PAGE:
If you've read my posts before, you may have noted my rants about the fact that the NHL should let the market work for them, not against them. This occurs if there is more liquidity in the player market, which in my view, becomes self-reinforcing and assists teams in "just saying no" to unreasonable salary demands. As an analogy, if you miss a bus, but there's another bus right around the corner, you're not too sad. If you miss a bus, but there are no buses in sight, that's when you start to start to worry more about making sure that you don't miss the first bus. This is where I think the NHL teams have been - too scared not to sign their RFAs, make sure they qualify, etc. In reality, the NHL teams hold the valuable card - the keys to a dream job that is 1000 of times more attractive than a typical player's next best choice of jobs.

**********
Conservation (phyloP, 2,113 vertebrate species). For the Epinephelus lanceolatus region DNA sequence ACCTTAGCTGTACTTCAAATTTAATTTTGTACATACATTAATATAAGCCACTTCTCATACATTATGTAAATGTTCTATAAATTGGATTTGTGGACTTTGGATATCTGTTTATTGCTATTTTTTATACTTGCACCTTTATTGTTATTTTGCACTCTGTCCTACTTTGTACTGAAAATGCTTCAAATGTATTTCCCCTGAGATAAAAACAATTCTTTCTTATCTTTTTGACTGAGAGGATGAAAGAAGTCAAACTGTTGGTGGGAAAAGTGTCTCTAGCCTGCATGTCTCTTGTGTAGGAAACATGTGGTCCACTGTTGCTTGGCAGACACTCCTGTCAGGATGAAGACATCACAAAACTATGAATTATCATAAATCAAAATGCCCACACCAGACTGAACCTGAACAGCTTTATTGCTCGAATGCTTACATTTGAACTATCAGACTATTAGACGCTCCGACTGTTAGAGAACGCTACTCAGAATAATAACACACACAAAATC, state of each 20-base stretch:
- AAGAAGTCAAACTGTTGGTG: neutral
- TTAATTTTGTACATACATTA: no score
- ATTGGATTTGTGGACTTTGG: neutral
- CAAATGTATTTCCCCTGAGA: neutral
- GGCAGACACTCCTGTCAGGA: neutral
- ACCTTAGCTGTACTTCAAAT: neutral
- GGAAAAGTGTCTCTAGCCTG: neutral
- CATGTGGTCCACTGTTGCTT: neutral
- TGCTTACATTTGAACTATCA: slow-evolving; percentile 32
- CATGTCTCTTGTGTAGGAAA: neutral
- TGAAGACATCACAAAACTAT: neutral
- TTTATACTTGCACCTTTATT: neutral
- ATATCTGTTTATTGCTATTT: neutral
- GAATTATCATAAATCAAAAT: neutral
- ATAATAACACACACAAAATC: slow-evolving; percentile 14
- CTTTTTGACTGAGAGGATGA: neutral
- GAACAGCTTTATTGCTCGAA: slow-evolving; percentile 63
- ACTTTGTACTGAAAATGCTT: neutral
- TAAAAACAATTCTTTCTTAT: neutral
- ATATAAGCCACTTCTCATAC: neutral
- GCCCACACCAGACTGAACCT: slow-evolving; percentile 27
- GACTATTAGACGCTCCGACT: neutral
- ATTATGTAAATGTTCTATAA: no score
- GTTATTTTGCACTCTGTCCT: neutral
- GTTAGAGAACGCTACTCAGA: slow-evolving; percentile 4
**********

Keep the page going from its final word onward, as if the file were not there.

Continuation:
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10-01-2003, 05:09 PM
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MY take

Quote:
Originally Posted by speeds
here's an idea I've had for a CBA "solution", just looking for some feedback. Personally I'm not sure the whole thing has to be rewritten, just a few parts here and there.

Keep the current CBA, with the following changes:

(1) Initial contract performance bonuses capped at 1.5 mil total per season, or the level of performance bonuses would be raised (from 20 goals to 25, 60 points to 70, etc) with no limits on rookie bonuses. Rookie cap tied to draft position, but will start at a significantly higher amount than the current 1.2 (thereabouts) per season. Maybe #1 overall is worth 1.9 mil cap, 2-3 1.85 mil, 4-8 1.8 mil, and so on (in some form, not necessarily following that pattern exactly.